Child Development: Adolescence
Sally D. Clement, Ph.D.
Adam Libow, M.D.
April 4, 2018 - June 13, 2018
8:40 - 10:00 PM
The goal of this course is to broaden your knowledge of the psychoanalytic understanding of adolescent development. Following a review of papers that shaped the early psychoanalytic understanding of adolescent development, we will examine several concepts that are key to a contemporary analytic conception of the adolescent period: separation from parents and the movement toward adulthood and adult sexuality, the defensive use of action in adolescence, identification and identity, and the consolidation of the superego and the ego ideal. In our final meetings, we will focus on the transition from late adolescence to young adulthood, and on manifestations of adolescent conflict in adulthood. We will use clinical vignettes and two novels (The Catcher in the Rye, by J. D. Salinger, and On Chesil Beach, by Ian McEwan) to illustrate these concepts and issues.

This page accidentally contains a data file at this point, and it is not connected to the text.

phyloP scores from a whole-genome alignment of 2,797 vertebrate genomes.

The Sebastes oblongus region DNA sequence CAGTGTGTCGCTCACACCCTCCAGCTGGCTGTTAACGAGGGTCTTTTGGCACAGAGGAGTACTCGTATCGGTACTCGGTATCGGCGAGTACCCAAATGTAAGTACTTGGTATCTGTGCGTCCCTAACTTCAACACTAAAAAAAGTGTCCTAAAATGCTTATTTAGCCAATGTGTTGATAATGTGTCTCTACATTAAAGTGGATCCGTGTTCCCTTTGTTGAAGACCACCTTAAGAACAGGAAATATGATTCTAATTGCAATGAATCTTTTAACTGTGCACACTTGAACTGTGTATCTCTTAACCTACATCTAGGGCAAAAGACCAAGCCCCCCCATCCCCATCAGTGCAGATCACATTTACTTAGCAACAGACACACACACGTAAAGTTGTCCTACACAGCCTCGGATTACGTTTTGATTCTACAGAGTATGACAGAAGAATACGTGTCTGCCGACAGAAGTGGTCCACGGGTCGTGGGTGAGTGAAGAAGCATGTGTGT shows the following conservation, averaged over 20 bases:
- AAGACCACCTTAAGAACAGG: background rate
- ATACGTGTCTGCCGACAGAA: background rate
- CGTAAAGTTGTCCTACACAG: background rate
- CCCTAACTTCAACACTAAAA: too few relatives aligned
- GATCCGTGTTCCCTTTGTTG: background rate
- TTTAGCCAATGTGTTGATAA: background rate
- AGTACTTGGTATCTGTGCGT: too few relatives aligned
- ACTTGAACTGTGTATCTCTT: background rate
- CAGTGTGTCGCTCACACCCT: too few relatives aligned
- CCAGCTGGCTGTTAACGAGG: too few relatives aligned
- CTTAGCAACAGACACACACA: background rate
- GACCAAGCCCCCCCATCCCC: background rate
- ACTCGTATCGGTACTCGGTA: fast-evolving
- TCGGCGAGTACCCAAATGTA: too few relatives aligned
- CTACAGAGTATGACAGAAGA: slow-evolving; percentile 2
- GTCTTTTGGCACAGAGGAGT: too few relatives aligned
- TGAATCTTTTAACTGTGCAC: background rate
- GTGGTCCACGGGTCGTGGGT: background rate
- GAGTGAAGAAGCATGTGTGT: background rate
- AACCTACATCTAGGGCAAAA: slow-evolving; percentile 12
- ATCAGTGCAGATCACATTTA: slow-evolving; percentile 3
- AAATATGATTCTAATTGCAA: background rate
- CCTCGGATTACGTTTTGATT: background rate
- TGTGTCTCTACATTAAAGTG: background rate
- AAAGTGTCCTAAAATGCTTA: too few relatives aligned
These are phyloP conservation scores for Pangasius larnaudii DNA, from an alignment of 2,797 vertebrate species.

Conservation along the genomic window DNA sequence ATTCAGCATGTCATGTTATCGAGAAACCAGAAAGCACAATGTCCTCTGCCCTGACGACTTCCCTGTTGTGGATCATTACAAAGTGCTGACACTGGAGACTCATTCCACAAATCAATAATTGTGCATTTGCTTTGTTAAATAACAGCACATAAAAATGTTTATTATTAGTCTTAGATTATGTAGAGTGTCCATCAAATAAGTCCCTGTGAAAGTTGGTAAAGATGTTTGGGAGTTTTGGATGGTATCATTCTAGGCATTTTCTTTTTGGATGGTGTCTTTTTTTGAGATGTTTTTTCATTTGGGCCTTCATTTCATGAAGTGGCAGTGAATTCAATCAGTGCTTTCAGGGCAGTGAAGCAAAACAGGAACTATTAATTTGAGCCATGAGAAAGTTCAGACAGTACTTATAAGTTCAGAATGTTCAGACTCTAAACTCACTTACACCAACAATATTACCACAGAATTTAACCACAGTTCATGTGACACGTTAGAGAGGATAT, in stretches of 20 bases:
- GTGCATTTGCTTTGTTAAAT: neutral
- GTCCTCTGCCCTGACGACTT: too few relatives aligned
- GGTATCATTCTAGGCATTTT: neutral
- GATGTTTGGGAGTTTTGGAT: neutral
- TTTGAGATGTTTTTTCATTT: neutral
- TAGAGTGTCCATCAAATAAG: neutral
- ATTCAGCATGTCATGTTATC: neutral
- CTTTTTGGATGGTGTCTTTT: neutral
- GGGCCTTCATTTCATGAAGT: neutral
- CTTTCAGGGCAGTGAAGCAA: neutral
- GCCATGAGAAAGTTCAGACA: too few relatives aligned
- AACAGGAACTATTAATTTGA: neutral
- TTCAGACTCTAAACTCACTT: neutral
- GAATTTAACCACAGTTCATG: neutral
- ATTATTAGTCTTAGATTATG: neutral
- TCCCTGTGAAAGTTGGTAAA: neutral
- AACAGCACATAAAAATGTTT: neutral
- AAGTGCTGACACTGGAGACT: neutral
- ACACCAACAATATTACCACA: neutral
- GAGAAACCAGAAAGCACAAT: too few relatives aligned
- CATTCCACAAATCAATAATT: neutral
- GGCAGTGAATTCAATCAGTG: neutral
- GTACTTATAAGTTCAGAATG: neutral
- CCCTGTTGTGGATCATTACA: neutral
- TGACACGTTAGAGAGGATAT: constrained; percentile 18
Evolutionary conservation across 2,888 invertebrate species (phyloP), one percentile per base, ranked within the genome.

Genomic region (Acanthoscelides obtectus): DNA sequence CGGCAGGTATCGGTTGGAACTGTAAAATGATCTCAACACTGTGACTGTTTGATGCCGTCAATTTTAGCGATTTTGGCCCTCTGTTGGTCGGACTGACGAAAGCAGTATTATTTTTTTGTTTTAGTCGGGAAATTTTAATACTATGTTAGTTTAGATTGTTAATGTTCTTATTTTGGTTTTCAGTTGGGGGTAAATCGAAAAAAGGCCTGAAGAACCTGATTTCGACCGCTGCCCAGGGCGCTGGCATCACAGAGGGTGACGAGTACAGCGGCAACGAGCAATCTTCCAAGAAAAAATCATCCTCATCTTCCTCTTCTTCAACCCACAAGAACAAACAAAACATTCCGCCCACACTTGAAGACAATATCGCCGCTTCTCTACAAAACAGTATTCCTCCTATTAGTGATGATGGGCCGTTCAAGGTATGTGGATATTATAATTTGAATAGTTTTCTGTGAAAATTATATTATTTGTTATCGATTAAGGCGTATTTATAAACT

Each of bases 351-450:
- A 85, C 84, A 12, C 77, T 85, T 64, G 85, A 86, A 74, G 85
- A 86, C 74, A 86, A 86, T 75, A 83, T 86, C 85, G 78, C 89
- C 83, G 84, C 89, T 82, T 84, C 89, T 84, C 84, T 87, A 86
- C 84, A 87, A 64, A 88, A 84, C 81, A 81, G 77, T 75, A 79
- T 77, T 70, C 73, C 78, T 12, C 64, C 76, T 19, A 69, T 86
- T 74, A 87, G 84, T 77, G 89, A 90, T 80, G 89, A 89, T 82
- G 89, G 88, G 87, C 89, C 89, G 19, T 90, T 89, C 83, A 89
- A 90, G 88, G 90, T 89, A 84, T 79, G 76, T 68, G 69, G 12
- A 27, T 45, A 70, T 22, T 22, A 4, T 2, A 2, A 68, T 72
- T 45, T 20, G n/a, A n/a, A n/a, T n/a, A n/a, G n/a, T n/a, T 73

Syllabus 2017 - 2018
Not yet posted.
Upon completion of this course, students will be able to:
1. discuss key concepts integral to the analytic understanding of adolescent process: identification and identity, separation from parents and the movement toward adulthood and adult sexuality, the consolidation of the superego and the ego ideal, and the defensive use of action in adolescence.
2. "hear" adolescent themes in their clinical treatment of adult patients, thus targeting their clinical interventions with greater attunement to their patients’ ongoing, unresolved adolescent struggles and conflicts.
Each student's participation in class discussion and his or her demonstration of understanding of the course objectives and reading material is assessed in a written evaluation by the instructor(s).